Original Research

The benefit of aligning South Africa’s personal income tax thresholds and brackets with that of its peers using a micro-simulation tax model

Yolande Jordaan, Nicolaas J. Schoeman
South African Journal of Economic and Management Sciences | Vol 21, No 1 | a1650 | DOI: https://doi.org/10.4102/sajems.v21i1.1650 | © 2018 Yolande Jordaan, Nicolaas J. Schoeman | This work is licensed under CC Attribution 4.0
Submitted: 18 August 2016 | Published: 30 October 2018

About the author(s)

Yolande Jordaan, Department of Economics, University of Pretoria, South Africa
Nicolaas J. Schoeman, Department of Economics, University of Pretoria, South Africa


Background: This article is based on a PhD study in which a microsimulation (MS) tax model was constructed to measure the revenue and tax efficiency effects of adjustments to marginal tax rates on individual income.

Aim: The main aim with this analysis is to determine the advantages of adjustments to the thresholds and taxable income brackets in SA on revenue collected, tax efficiency, and progressivity as part of a broader tax reform effort.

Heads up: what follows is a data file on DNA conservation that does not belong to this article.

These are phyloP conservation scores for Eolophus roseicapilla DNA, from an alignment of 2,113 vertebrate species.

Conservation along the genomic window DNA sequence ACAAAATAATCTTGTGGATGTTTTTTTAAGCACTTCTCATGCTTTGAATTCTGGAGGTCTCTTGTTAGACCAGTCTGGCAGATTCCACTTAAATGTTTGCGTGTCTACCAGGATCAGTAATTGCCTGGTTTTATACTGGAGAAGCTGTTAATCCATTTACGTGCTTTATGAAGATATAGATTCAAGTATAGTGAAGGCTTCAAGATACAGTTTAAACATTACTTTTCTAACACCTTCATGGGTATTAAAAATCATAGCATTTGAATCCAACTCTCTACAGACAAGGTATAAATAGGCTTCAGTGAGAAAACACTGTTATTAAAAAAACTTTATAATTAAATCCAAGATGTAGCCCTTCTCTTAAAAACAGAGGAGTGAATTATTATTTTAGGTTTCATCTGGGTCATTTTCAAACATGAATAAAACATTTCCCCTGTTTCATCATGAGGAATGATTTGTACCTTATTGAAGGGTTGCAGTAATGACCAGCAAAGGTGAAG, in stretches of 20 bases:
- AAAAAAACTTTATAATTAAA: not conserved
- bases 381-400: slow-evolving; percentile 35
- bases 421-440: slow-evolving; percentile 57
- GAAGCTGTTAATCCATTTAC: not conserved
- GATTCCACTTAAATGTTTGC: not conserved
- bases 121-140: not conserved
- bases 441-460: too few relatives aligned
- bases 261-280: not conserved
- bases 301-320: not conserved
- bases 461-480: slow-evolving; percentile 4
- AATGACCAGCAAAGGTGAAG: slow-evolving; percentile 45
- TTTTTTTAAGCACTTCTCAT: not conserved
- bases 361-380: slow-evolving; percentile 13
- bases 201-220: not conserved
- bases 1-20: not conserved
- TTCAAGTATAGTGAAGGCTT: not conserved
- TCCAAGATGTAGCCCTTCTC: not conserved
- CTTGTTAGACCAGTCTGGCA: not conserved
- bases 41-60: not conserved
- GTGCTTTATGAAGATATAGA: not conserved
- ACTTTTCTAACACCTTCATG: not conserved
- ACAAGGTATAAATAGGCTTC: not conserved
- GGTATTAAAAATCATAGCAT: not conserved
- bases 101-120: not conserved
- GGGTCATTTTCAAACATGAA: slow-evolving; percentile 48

Setting: Currently such changes mainly consist of adjustments to tax brackets and thresholds to account for inflation, although since the 2017/2018 budget, such adjustments have been minimised as a result of the widening in the budget deficit.

Methods: The tax brackets and thresholds for the 2005/2006 fiscal year are used as a base from which changes are implemented. Besides the base scenario, two other scenarios are simulated, based on that of South Africa’s peers (lower levels). Simulations are done with the MS tax model.

Results: The research shows that instead of only allowing for inflation adjustments, the alignment of income brackets and thresholds to levels closer to those of South Africa’s peers could be beneficial with an improvement in the efficiency of the income tax regime. More individuals could be included into the tax net, albeit at (on average) lower tax scales resulting in a marginal loss in revenue. Although such an adjustment could be interpreted as being more regressive and, therefore, negative from a ‘tax fairness’ perspective, the Personal Income Tax (PIT) burden expressed as the PIT and Gross Domestic Product (GDP) ratio would be slightly lower.

Conclusion: The possible result would be an improvement in tax liability and economic growth which could in turn fuel personal income and, therefore, revenue collected from this important tax source. This would compensate for the initial loss in PIT.


microsimulation; tax efficiency; thresholds; tax reform; personal income tax


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